Research Interests - Turtles
I have also been investigating and anatomy and systematics of the Emydidae, the group of turtles leading to the box turtles and slider turtles people know today, and which are often kept as pets. Understanding intra- and interspecific variation is vital to understanding the systematics of these turtles.
In addition to the work I have done on fossil turtles, my interests also lie with modern turtles as well. Turtles are facing some of the most danger from extinction ( as a group) today. Our knowledge of those turtles, and their evolution, is key to trying to protect them and help them recover. Much of my work, as evidenced from my Master's work and what I discussed for fossil turtles, has recently focused on the turtle family Emydidae. This group has members that are expanding and doing well (like Trachemys), although they are one of the most invasive vertebrates known, and those who are endangered and threatened (like Glyptemys muhlenbergii), and everything in between. The more we can learn about these turtles, the more good we can do.My work will soon expand to other turtles and other vertebrate groups in the hopes of helping conserve and protect these unique and incredible animals.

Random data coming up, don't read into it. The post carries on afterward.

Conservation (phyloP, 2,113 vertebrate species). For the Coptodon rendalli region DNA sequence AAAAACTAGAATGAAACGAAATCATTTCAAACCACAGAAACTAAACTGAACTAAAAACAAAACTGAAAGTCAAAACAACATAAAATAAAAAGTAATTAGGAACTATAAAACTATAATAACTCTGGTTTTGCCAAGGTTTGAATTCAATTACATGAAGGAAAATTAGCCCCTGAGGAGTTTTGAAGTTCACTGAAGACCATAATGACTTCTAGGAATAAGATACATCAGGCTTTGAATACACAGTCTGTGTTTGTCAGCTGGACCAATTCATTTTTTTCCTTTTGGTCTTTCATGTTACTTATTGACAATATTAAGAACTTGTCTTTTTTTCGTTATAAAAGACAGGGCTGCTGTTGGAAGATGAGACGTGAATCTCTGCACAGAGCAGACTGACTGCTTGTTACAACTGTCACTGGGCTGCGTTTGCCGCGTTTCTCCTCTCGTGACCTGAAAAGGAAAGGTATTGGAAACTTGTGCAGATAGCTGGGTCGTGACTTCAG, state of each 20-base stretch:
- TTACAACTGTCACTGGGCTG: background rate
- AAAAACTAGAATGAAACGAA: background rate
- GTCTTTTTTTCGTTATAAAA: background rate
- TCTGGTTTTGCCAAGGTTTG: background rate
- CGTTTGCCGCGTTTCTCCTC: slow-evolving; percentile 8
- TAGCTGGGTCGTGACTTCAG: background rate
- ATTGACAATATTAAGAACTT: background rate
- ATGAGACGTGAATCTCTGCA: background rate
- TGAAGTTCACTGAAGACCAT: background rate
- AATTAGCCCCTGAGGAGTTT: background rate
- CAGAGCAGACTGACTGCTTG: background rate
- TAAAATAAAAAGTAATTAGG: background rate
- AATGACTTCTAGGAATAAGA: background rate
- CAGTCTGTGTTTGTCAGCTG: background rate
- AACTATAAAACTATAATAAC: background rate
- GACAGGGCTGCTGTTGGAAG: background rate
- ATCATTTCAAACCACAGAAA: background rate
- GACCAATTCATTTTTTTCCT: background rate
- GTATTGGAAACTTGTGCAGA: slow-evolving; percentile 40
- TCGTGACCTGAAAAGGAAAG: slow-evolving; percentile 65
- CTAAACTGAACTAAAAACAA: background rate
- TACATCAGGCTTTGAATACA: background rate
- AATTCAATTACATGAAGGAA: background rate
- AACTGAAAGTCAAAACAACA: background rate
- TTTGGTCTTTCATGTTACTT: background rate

Thus far my research has focused on several animal groups. Much of this work has focused on turtles and Testudines evolution. Rather than focusing on how the group first evolved, I have sought to better understand how the group has evolved since then. I have been, and am still investigating, how turtles dealt with the end-Cretaceous extinction that killed off all non-avian dinosaurs and numerous other groups, with special emphasis on turtles from the southern United States and Mexico. I have also been investigating and anatomy and systematics of the Emydidae. Read more about it below.
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